The poster for the 2019 Skagit Valley Tulip Festival should ring familiar for Bellingham residents — the brilliant colors, the whimsical style, the heart-lifting tones.
Chances are you’ve probably seen that same style around town before, such as the mural on the front facade at Mallard Ice Cream or on a power box on the corner of 12th Street and Harris Avenue. Or maybe you’ve seen paintings that seem to be from the hand of the same artist for sale on the walls at area bakeries, cafes and retailers.
The Tulip Festival announced in a press release in August that it had chosen Bellingham artist Ben Mann for the honor of painting the artwork to be used on the annual collectible poster, though Mann told The Bellingham Herald in an email last week that he was actually selected in 2016.
“It’s a fantastic honor, and I can say that the resulting illustration definitely benefits from the 30 years of freelance art that preceded it,” said Mann, who still has his studio in Fairhaven and lists Bellingham as his native town on his website, though he now calls Mount Vernon home. “Adapting my paintbrush for content is akin to a culinary challenge: you bring the groceries, I’ll do the cooking.
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“I also spent time reviewing the work done by the 35 artists that skillfully rose to the design challenge before me.”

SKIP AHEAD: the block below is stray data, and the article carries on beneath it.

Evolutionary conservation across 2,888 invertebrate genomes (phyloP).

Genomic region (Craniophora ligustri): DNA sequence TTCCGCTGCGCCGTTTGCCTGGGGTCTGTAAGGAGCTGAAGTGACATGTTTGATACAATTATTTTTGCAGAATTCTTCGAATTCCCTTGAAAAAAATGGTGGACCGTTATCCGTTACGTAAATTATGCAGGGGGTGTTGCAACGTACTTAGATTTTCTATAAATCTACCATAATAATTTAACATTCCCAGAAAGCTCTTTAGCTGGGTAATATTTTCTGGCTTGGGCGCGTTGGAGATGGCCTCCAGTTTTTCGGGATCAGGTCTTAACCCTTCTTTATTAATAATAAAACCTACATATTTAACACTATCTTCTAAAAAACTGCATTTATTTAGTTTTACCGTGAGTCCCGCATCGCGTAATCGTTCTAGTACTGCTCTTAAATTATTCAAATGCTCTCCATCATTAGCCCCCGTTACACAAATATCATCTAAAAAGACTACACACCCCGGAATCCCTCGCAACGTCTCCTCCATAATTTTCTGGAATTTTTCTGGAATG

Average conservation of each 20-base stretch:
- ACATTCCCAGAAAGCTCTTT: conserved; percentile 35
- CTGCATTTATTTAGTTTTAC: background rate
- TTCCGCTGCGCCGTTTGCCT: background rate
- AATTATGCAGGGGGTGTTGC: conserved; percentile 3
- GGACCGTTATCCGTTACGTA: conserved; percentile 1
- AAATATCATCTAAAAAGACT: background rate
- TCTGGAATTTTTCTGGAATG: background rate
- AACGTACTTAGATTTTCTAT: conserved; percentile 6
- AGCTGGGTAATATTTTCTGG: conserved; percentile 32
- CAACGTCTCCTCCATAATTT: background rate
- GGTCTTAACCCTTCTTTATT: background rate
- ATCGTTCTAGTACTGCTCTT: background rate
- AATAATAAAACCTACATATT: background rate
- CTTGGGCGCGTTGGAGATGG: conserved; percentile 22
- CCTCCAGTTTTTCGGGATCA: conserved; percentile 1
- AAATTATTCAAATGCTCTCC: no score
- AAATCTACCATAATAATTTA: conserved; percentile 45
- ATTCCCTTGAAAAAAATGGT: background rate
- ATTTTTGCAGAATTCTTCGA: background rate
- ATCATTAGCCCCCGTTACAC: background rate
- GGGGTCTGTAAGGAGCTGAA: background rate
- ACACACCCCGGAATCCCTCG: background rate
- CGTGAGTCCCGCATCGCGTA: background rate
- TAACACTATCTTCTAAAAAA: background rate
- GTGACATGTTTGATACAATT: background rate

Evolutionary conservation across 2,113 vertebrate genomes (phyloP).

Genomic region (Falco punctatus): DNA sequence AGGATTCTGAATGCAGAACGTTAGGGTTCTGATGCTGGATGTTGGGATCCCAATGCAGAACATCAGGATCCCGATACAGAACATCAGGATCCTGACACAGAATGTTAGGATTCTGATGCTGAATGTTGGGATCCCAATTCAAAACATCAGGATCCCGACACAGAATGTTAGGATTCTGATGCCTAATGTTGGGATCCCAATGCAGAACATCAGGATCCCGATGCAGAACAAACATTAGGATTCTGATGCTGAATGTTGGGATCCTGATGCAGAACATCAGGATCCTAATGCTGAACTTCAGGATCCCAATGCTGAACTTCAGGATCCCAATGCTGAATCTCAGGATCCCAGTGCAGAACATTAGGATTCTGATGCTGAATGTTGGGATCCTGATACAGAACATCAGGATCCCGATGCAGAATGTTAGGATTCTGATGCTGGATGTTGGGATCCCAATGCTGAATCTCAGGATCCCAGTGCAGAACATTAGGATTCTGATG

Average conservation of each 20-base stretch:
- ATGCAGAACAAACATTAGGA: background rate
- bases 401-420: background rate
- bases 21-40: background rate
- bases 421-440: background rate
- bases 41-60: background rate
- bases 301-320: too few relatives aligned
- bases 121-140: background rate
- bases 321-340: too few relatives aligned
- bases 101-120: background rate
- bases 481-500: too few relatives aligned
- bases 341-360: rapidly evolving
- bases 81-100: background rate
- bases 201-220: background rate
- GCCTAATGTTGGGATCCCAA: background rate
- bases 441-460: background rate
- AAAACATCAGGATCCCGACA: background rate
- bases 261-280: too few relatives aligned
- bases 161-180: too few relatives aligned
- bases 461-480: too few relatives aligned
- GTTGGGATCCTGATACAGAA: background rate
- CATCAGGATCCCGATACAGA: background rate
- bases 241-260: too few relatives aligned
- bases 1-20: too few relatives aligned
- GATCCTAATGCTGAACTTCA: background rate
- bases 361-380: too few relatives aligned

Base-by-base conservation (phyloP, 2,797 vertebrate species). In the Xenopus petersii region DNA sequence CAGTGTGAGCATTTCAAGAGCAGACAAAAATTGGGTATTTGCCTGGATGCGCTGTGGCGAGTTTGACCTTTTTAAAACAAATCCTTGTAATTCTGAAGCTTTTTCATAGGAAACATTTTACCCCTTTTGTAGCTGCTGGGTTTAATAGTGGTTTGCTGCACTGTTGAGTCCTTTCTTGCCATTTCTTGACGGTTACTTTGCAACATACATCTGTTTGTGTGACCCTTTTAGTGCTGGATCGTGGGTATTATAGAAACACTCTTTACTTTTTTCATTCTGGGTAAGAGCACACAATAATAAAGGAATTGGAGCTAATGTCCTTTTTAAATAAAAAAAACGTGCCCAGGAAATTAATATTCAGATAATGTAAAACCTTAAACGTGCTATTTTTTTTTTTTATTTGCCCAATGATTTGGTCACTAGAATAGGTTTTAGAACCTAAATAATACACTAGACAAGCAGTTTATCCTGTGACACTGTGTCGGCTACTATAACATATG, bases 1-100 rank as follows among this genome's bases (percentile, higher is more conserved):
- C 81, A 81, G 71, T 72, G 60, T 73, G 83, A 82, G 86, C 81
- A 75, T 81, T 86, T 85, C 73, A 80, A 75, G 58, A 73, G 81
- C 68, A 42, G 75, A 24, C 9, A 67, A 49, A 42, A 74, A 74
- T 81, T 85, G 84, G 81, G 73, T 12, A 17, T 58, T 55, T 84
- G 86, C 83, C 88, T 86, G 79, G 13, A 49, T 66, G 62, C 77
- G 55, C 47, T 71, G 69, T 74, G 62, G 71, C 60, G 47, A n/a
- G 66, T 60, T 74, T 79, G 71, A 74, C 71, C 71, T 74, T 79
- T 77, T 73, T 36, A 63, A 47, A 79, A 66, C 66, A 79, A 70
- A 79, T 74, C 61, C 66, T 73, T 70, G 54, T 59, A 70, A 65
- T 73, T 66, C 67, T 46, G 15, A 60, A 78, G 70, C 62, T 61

Mann said he met with the Tulip Festival’s executive director, graphic designer and farmers, and he worked with them to incorporate what they were seeking while still making his artwork stand out from the works of previous poster artists.
The 2019 poster was unveiled to the public last month, according to a Facebook post by the festival.
Mann’s artwork features a barn and tractor in the middle of rows of vibrant tulips under a brilliant Northwest Washington sky.
“I don’t really identify as a landscape artist, in the true Northwest sense of the word, but I love traveling into a subject and finding where it intersects with mankind,” Mann told The Herald. “A depiction of Silver Lake, for example, would absolutely include cabin, canoe, folks fishing.
“Where Skagit Valley was concerned, I wanted to lasso that uniquely blinding display of saturated color and how it impacts heart and eye.”
The artwork also will be available on souvenirs and in label form with Fidalgo Bay Coffee, 500 cases of local wine, Forte Chocolates and a Valley Brown Ale from Anacortes Brewery.
Mann said he is just honored to have had a hand in one of Northwest Washington’s biggest annual events.
“I feel lucky, and immensely proud to colorfully convey the attributes of things we all celebrate about this beautiful neck of the woods,” he told The Herald. “Elevating the viewer and the subject are my ongoing quest.”